I took another look around, slower this time. I really absorbed my surroundings as the water started to clear, noting with detached distress that Maraqua was now in ruins. Once tall and proud buildings now stood broken, entire roofs lopped off and walls punched out. Rubble was everywhere, practically covering the ripped up street, and dust mushroomed out from the largest piles, dispersing quickly through the water. There was a tiny flash of the brightest turquoise at the corner of my eye as I turned my head. I was suddenly focused on that spot, a relatively small pile of debris farther down the road. I took off immediately, a blurred streak shooting through the water.

     There was Isca, lying semiconscious on the ground, partially covered by debris. I immediately knelt at her side, fearing the worst. But as I worriedly put my hand on her forehead, she stirred. Relief washed over me.

     “Caylee... Caylee, I think I hit my head,” she confessed, slurring her words ever so slightly.

     I somehow managed a smile. “Come on.”

     I took her hand and pulled her up. We stood there for several seconds, just holding each other. She was holding me up as much as I was holding her up. Then we looked around, at the ruins that were our fallen city. I don’t know how much time passed – seconds, hours, days – where we absorbed it all in complete shock. Debris crowded the streets, once beautiful buildings stood broken. Tears filled my eyes and then emptied into the sea, lost in the already salty water.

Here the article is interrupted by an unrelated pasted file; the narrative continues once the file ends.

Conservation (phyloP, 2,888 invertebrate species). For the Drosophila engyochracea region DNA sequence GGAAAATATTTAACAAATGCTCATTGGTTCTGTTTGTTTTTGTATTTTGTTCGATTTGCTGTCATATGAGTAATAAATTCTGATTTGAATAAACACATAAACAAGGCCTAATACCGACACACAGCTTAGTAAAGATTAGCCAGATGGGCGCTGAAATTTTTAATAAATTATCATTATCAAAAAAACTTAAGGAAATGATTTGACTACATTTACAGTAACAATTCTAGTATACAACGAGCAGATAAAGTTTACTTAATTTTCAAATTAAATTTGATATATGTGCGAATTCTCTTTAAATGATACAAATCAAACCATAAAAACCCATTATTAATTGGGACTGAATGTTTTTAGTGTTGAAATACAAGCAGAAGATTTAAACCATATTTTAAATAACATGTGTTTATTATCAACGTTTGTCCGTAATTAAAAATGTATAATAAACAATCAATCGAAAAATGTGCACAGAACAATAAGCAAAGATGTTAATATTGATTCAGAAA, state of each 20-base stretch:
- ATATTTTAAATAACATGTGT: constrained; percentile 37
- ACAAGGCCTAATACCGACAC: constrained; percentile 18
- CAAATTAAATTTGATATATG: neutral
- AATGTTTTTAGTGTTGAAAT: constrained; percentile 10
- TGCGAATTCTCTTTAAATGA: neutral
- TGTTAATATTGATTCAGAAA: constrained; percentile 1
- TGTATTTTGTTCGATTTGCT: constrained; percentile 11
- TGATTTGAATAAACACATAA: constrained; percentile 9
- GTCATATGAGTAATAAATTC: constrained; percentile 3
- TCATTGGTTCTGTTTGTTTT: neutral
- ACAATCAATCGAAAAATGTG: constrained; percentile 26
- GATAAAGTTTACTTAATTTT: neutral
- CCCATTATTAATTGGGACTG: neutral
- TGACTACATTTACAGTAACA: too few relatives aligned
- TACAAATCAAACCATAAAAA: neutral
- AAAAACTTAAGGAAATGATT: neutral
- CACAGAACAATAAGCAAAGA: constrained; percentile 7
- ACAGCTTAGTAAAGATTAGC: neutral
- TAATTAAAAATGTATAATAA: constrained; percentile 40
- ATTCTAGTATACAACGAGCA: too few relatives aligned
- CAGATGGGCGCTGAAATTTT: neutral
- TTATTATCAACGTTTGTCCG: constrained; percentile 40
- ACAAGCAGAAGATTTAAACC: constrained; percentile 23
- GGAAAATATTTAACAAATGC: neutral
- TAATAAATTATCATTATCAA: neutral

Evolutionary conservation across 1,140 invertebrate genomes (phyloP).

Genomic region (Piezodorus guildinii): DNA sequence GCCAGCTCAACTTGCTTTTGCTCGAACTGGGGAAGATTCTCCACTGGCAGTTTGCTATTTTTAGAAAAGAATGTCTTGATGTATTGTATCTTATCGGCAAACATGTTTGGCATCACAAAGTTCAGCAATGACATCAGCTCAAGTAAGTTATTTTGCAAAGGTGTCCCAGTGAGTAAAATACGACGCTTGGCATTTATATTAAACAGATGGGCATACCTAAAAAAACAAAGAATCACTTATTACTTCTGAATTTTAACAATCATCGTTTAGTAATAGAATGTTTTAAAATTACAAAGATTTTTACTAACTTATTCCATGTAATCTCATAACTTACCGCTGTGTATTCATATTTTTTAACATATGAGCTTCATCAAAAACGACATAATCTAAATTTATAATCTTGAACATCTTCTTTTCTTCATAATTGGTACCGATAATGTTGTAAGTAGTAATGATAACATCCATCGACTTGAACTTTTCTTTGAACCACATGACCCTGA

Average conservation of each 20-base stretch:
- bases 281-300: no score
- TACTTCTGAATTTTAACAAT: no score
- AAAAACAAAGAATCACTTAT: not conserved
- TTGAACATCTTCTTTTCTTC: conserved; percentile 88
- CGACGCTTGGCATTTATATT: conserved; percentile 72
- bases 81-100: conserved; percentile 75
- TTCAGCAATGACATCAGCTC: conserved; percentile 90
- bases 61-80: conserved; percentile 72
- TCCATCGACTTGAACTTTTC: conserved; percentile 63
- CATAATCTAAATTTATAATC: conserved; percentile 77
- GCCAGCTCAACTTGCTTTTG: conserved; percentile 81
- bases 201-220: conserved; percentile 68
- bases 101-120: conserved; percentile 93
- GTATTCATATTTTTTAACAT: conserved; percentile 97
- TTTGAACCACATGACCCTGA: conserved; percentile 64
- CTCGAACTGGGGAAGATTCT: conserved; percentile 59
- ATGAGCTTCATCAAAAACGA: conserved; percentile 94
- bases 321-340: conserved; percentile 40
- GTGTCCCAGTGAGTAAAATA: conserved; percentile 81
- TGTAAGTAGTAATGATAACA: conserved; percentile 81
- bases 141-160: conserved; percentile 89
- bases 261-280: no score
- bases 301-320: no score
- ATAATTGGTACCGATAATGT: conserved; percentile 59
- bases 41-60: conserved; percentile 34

“Caylee, we should find some shelter.” Isca’s voice snapped me out of my reverie. Of course, we had to set up a shelter of sorts, where we could spend the night. Already the water was cooler, the crystalline blue of before darkening as the theoretical Sun – few had ever seen it, because of King Kelpbeard’s rule to never swim to the surface – left the also merely imagined sky, far above our heads. I doubted that the pirates would just swim away without taking any of our riches. They had left for that disturbingly young blue Zafara’s strange underwater lightning, but there would be looters. We needed to be safe.

     A broken husk of a building stood nearby. It had mostly collapsed, but there was a small cavity underneath the rubble that could fit two small Aisha girls. Isca and I made for it, our eyes anxiously flickering around.

     At the time, I hadn’t expected to stay there for long. I suppose, unconsciously, I thought my mother would suddenly appear, looking devastated. Then her eyes would light up as she spotted our little shelter, and Isca and I would swim into her arms, and we’d all be together again. And although we would have nowhere to go, everything would be okay again. So I stayed near the opening as Isca rested, watching the ruins outside and waiting for any sign of movement. Waiting for a Maraquan Aisha to emerge from a pile of debris.

     We were there for three days.

     When someone actually came, I almost couldn’t process it. A burly Maraquan Grarrl in palace guard attire, his fearsome features balanced out by his sad, worried expression, swam into view. I was leaning against the entrance to our shelter, falling asleep. Isca was beside me, already engulfed in blessed sleep. Through closing eyelids, I saw his wide-eyed recognition as he caught sight of me. He motioned for other scouts to come over, and as I finally slipped into unconsciousness, I remember imagining that I was a little girl again.

     I imagined that I had fallen asleep on the couch reading again, near the glowing orb set in the center of our small living room that kept it warm during the cold-water months. My mother was carrying me into my room, where Isca was already fast asleep, and I would wake up in my nice warm bed the next morning, the familiar ceiling of our converted nursery welcoming me into the day.

     Ah, to be welcomed. It’s such a lonely memory, writing about it now.

     When I woke up, I wasn’t even in a bed.

To be continued...